Despite the long history of nanoparticulate calcium phosphate (CaP) as a non-viral transfection agent, there has been limited success in attempts to optimize its properties for transfection comparable in efficiency to that of viral vectors. Here we focus on the optimization of: (a) CaP nanoparticle precipitation conditions, predominantly supersaturation and Ca/P molar ratios; (b) transfection conditions, mainly the concentrations of the carrier and plasmid DNA; (c) the presence of surface additives, including citrate anion and cationic poly(l-lysine) (PLL). CaP nanoparticles significantly improved transfection with plasmid DNA encoding enhanced green fluorescent protein (eGFP) in pre-osteoblastic MC3T3-E1 cells compared to a commercial non-viral carrier. At the same time they elicited significantly lesser cytotoxicity than the commercial carrier. Plasmid DNA acted as a nucleation promoter, decreasing the nucleation lag time of metastable CaP solutions and leading to a higher rate of nucleation and a lower size of the precipitated particles. The degree of supersaturation (DS) of 15 was found to be more optimal for transfection than that of 12.5 or 17.5 and higher. Because CaP particles precipitated at DS 15 were spherical, while DS 17.5 and 21 yielded acicular particles, it was concluded that spherical particle morphologies were more conducive to transfection than the anisotropic ones. Even though the yield at DS 15 was 10 and 100 times lower than that at DS 17.5 and 21, respectively, transfection rates were higher using CaP nanoparticle colloids prepared at DS 15 than using those made at higher or lower DS, indicating that the right particle morphology can outweigh the difference in the amount of the carrier, even when this difference is close to 100×. In contrast to the commercial carrier, the concentration of CaP-pDNA delivered to the cells was directly proportional to the transfection rate. Osteosarcoma K7M2 cells were four times more easily transfectable with CaP nanoparticles than the MC3T3-E1 cells. The addition of citrate increased the transfection rate at lower concentrations; however, a complete redispersal of CaP-pDNA nanoparticles at higher concentrations of citrate coincided with a complete diminishment of transfection, implying the benefits of partial aggregation of CaP nanoparticles carrying pDNA. In contrast, PLL delayed transfection initially, but enhanced it at longer time points (⩾96 h), leading to the conclusion that both citrate and PLL could exert positive effects on transfection: citrate if added at low concentrations and PLL to extend transfection over longer periods of time.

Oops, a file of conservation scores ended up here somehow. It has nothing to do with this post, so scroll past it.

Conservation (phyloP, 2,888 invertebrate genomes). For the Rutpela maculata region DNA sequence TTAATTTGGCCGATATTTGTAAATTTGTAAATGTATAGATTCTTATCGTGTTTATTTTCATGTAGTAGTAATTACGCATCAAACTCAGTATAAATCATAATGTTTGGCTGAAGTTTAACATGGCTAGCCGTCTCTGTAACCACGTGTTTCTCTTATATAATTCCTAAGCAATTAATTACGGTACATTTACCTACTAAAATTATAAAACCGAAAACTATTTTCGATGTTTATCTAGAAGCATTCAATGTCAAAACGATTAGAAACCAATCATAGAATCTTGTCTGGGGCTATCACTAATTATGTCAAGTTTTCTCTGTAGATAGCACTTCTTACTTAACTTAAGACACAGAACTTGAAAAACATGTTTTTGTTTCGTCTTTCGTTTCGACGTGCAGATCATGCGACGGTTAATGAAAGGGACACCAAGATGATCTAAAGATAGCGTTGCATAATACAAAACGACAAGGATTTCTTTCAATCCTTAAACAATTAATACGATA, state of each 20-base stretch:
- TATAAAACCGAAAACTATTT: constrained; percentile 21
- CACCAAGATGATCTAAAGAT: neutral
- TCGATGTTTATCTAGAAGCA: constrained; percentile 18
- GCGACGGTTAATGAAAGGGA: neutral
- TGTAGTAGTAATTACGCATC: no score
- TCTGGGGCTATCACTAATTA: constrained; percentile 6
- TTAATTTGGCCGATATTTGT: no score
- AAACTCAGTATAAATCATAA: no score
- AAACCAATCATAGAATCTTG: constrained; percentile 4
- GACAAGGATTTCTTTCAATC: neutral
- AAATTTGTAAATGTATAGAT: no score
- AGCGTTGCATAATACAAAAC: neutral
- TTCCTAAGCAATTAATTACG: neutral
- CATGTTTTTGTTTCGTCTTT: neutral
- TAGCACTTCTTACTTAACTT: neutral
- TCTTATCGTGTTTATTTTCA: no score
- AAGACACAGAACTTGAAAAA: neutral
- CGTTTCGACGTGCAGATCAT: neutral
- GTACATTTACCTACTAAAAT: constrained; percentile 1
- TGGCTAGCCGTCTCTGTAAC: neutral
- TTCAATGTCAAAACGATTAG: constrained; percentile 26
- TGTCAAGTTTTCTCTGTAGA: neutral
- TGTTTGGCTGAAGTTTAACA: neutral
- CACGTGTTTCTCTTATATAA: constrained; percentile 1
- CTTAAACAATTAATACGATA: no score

Khan MA, Wu VM, Ghosh S, Uskoković V. Gene delivery using calcium phosphate nanoparticles: Optimization of the transfection process and the effects of citrate and poly(l-lysine) as additives. J Colloid Interface Sci. 2016;471:48–58. doi: 10.1016/j.jcis.2016.03.007
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